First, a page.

The guidance from the Health and Safety Executive on driving and riding safely at work can be viewed here.
A17) Yes. Young car drivers (17 – 24 year olds) have a higher casualty rate given distance travelled compared to all car drivers with the exception of those aged 86+.
Young drivers account for about seven percent of the UK’s driving licence holders but overall, in 2021, around a fifth of all killed or seriously injured casualties from collisions involving cars were in collisions which involved a young car driver.
Younger car drivers also accounted for a relatively large proportion of fatalities in collisions involving cars. In 2021,16 per cent of all car driver fatalities were younger car drivers and 21 per cent of fatalities from collisions involving a car driver were from a collision involving at least one younger car driver.
Full details, including time of day of collisions and the types of road the collisions take place on, can be viewed in the following factsheet.
The Transport Committee has also recently inquired into the higher proportional rates of young and novice drivers in the casualty statistics. A copy of their report, and the government response, may be viewed here.
A18) In previous research, the Department for Transport identified the highest relative rates (based on total young car driver casualties per million population as a proportion of all car driver casualties per million population) were in 1) Harborough 2) Shetland Islands 3) West Dorset 4) Teignbridge and 5) Moray.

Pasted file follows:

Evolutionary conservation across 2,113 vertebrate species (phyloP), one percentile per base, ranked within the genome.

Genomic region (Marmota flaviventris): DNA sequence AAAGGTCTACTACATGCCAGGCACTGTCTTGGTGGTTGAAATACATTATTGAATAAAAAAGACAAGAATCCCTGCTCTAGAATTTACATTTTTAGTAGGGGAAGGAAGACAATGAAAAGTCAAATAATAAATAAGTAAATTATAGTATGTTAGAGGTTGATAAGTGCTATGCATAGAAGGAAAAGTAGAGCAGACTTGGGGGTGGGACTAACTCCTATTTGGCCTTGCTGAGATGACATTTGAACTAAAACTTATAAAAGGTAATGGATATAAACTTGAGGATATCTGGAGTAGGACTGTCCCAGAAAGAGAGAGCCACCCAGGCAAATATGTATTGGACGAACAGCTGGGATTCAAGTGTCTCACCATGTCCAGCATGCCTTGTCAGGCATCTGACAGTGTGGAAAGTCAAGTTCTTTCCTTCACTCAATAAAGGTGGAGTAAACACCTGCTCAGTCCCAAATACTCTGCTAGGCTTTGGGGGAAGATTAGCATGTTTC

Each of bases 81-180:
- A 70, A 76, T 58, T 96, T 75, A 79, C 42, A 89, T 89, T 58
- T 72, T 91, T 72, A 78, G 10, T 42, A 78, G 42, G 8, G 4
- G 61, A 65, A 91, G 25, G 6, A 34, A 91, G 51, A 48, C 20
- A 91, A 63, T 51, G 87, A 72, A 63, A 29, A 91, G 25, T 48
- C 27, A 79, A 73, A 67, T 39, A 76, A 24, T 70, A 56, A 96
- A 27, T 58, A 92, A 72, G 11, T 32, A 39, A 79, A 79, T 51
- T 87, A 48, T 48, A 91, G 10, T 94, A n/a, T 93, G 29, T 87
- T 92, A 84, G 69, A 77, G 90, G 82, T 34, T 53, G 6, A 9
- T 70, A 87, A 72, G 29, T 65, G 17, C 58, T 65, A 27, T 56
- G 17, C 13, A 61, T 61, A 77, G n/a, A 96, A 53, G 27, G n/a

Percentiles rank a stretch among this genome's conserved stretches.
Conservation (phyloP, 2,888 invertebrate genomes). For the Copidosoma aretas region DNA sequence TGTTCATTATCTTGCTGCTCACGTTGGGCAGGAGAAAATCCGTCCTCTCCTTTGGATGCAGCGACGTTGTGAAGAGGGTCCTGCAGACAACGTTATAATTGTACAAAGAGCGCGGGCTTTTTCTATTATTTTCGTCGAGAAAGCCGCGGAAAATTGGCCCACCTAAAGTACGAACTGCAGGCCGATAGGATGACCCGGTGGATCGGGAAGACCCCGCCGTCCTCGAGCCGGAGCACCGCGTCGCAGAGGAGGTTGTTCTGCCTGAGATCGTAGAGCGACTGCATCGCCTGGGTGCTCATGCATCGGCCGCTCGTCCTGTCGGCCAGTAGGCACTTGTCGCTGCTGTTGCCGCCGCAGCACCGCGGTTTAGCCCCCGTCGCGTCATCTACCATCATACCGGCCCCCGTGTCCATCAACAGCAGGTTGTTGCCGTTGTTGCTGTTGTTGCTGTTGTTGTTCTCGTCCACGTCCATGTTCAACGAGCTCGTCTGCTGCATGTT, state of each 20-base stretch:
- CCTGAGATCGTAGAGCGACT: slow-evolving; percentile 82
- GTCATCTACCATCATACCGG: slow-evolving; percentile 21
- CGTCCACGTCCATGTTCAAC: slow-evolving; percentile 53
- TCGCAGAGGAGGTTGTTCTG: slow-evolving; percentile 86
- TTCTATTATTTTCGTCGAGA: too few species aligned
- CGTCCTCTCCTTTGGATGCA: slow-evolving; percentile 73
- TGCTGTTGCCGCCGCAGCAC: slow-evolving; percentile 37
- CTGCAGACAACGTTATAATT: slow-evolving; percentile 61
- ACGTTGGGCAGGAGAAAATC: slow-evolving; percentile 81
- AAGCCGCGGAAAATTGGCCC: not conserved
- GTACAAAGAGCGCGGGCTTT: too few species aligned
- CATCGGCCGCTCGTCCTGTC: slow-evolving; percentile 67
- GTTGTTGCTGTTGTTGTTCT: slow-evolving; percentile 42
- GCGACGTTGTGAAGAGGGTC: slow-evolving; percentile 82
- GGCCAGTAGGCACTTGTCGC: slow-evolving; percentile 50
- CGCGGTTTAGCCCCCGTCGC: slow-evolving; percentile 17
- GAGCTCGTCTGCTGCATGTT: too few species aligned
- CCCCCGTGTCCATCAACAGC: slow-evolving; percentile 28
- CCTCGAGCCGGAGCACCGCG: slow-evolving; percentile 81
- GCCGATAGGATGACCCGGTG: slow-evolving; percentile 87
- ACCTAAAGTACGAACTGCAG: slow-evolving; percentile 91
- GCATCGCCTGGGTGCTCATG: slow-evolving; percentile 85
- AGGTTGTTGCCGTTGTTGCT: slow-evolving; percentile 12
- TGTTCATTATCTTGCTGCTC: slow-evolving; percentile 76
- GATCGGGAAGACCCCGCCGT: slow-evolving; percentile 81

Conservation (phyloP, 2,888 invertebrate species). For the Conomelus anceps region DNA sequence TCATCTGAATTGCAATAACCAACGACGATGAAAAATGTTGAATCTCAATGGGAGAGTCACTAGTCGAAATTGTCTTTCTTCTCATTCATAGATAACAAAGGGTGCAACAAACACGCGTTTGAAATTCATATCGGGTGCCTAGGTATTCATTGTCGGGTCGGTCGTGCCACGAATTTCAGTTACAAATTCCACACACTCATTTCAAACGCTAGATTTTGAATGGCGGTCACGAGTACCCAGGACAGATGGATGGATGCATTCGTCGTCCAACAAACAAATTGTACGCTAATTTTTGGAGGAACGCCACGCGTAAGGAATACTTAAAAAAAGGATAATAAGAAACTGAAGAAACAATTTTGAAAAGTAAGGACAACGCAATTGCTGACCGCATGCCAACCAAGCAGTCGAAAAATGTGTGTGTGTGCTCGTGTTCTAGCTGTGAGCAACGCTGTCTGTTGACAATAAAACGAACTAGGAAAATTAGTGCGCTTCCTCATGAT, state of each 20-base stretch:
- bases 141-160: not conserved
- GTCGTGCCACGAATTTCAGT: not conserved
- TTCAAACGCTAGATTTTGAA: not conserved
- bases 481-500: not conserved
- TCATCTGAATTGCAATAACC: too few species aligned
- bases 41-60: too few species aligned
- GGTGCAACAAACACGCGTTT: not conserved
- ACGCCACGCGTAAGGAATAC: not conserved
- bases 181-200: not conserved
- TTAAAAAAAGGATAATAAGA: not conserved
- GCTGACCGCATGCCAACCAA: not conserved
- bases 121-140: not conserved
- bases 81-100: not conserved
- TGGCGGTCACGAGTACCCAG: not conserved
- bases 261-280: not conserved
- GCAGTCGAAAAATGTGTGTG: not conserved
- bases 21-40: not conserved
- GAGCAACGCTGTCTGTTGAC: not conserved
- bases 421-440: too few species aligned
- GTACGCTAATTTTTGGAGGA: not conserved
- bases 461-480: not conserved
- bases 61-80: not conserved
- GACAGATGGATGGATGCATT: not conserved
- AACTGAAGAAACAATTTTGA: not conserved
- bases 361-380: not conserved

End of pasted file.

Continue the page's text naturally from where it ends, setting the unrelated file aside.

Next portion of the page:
The highest rates occur in rural areas. Rural roads will most likely have higher average speeds than urban roads. Rural roads are often more sinuous and narrow in nature, with blind bends, dips and other distractions.
A19) The RAC Foundation believes that in order to reduce the risk exposure that young drivers face, the following proposals should be introduced:-
On learning to drive
- encourage or mandate an increased amount of on-road supervised experience whilst learning to drive;
- encourage or mandate learner drivers to practice in a variety of situations that they will experience on the road (such as driving in the dark, on motorways and in different weather conditions);
- accelerate the introduction of the new practical driving test, which the Driver and Vehicle Licensing Agency has been trialling, which is widely recognised as providing a more realistic assessment of real-world independent driving; and